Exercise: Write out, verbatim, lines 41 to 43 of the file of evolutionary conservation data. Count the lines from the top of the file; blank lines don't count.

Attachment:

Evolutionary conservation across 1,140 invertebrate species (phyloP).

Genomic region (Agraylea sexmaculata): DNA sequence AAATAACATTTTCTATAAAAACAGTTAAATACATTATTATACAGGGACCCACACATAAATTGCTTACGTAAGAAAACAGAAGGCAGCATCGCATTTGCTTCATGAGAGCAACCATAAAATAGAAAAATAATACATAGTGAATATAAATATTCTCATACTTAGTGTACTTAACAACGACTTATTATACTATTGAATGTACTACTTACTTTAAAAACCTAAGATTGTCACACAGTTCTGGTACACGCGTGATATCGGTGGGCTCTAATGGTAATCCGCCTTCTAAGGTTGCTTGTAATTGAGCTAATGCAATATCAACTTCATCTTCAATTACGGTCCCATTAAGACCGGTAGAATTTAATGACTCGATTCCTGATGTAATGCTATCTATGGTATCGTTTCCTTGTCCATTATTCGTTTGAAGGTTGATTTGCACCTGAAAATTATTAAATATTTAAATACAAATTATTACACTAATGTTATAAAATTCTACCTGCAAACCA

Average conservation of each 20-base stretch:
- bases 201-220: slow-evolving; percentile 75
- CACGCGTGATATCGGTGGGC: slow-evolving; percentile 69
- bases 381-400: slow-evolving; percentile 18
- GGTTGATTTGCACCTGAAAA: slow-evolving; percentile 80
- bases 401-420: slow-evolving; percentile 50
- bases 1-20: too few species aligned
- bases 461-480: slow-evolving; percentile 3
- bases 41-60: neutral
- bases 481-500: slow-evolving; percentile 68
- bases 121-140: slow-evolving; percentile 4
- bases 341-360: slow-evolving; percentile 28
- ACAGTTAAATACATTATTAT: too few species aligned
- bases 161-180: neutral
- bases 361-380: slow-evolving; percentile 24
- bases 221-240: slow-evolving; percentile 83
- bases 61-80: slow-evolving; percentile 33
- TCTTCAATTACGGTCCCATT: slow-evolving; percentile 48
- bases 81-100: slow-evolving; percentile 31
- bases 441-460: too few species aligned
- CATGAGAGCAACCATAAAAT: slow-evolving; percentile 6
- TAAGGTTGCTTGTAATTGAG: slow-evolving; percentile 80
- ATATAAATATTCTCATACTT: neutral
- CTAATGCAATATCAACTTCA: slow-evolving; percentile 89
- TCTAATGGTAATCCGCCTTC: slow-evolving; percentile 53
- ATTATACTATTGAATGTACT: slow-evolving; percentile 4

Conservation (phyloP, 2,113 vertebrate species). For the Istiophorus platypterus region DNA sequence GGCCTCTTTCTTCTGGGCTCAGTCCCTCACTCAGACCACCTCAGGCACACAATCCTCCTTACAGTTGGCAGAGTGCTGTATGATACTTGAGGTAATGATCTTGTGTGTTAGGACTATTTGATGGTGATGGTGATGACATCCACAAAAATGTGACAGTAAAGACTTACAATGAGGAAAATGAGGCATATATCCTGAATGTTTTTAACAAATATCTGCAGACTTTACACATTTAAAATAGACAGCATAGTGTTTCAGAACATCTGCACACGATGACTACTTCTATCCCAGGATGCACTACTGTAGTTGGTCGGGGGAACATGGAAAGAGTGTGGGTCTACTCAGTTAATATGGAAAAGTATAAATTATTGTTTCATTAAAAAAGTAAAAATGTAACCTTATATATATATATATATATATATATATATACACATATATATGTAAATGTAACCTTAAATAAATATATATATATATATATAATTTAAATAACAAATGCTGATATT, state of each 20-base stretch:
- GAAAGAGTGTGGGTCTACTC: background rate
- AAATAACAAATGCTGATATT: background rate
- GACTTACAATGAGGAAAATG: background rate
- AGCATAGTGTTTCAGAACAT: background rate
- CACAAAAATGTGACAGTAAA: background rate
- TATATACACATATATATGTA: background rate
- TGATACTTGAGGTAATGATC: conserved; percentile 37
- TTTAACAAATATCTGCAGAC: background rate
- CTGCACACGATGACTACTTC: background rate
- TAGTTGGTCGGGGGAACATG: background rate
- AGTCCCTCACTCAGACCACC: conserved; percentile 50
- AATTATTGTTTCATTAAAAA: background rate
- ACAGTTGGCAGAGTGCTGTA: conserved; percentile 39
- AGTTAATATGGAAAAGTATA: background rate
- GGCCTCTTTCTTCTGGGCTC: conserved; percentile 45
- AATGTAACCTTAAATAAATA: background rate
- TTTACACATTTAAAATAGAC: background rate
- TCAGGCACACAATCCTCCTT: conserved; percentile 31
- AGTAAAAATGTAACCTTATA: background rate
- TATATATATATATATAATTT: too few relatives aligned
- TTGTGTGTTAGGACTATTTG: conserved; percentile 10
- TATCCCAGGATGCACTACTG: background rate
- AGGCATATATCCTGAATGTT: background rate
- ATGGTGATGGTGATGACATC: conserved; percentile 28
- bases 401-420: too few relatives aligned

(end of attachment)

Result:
- AATTATTGTTTCATTAAAAA: background rate
- ACAGTTGGCAGAGTGCTGTA: conserved; percentile 39
- AGTTAATATGGAAAAGTATA: background rate